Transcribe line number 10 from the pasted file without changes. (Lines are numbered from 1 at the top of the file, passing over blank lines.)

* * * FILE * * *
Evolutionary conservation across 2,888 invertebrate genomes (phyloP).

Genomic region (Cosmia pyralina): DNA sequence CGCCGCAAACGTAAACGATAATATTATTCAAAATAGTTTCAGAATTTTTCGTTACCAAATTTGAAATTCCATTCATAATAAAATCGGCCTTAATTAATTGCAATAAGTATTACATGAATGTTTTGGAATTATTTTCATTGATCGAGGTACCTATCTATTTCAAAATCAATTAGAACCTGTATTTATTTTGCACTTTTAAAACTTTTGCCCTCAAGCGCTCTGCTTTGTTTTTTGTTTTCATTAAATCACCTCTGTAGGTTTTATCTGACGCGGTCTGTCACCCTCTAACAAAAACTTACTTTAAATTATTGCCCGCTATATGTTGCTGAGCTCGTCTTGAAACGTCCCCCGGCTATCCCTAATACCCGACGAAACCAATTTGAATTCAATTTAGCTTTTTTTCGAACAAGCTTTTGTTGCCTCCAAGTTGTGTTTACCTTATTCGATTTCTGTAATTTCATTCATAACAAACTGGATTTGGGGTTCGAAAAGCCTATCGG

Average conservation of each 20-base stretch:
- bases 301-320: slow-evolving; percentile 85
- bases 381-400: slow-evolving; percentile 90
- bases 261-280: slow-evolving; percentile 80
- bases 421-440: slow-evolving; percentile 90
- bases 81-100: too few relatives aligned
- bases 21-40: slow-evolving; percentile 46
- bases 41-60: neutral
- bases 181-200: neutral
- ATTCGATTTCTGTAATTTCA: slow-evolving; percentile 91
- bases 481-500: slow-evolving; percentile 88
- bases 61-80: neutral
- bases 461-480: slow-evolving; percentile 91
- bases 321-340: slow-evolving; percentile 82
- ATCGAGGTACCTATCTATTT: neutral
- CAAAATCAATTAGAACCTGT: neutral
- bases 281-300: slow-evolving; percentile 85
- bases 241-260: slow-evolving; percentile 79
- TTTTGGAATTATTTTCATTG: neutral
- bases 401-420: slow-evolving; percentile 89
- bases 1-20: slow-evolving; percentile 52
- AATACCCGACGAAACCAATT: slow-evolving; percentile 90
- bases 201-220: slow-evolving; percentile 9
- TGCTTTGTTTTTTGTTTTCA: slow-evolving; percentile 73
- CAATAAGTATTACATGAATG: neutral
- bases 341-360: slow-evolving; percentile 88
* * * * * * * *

- bases 41-60: neutral